July 12, 1910: Tourists stop in Duluth to sample exotic cocktails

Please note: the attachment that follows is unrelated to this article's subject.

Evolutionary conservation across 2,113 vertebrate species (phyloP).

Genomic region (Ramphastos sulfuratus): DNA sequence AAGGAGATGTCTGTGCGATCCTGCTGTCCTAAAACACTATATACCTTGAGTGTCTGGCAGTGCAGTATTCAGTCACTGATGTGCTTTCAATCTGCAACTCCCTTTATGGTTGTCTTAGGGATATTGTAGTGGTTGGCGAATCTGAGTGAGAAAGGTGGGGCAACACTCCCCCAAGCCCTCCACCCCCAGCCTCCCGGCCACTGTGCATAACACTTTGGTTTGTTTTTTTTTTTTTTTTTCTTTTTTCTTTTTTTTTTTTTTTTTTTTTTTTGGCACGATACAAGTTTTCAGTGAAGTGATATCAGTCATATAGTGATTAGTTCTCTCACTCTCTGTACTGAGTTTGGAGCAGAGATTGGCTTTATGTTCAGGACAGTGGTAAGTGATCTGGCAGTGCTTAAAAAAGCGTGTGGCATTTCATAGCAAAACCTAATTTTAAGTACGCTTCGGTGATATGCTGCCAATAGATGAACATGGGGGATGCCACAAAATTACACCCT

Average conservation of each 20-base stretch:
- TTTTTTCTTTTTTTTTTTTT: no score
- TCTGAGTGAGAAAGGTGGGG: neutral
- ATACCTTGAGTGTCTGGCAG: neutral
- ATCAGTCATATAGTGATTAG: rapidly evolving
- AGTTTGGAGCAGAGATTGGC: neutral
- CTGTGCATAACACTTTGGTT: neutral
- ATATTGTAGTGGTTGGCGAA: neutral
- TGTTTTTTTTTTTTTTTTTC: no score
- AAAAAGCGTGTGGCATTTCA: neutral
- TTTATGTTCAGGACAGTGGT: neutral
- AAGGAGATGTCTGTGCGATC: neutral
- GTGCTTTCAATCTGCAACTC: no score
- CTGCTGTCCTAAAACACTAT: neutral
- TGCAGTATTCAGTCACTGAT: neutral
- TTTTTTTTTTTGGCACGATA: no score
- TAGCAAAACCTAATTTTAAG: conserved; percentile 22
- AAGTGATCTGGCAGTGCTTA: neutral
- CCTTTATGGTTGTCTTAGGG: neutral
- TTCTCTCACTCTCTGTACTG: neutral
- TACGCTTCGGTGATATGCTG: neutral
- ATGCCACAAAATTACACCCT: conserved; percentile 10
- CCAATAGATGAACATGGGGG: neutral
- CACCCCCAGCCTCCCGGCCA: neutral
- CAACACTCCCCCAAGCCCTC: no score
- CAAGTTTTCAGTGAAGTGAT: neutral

On this day in 1910, the Duluth News Tribune reported that a group of tourists on their way to Yellowstone Park stopped in Duluth to sample two new cocktails being served in the Zenith City’s “prominent hotels.” The drinks, the paper claimed, were sure to “add the fame of Duluth west, east, north and south.” The Chantecler—named after a robust chicken bred in Canada—contained “the yolks of two eggs, cocoa (cold), a dash of brandy and a spur of mint.” This mixture was then “beaten to a feathery consistency” and topped with a half slice of “very ripe” tomato grated on one side to resemble a chicken’s coxcomb. It could be drunk, the paper said, “without fear of scratching the delicate membrane of the throat,” but warned that too many “led to crowing propensities.” The Automobile Highball mixed “gin, powdered sugar, Angostura bitters, a dash of gasoline, and olive for ballast and a cube of ice to keep the journals cool.” Its effects were said to be delayed: “This does not give the full benefit until five minutes after drinking. Then the desire for locomotion is very great and the person drinking it finds the nose sounding a calliope-like ‘Honk-Honk!’ and when that stage is reached the purchaser may be assured he’s got his money’s worth.”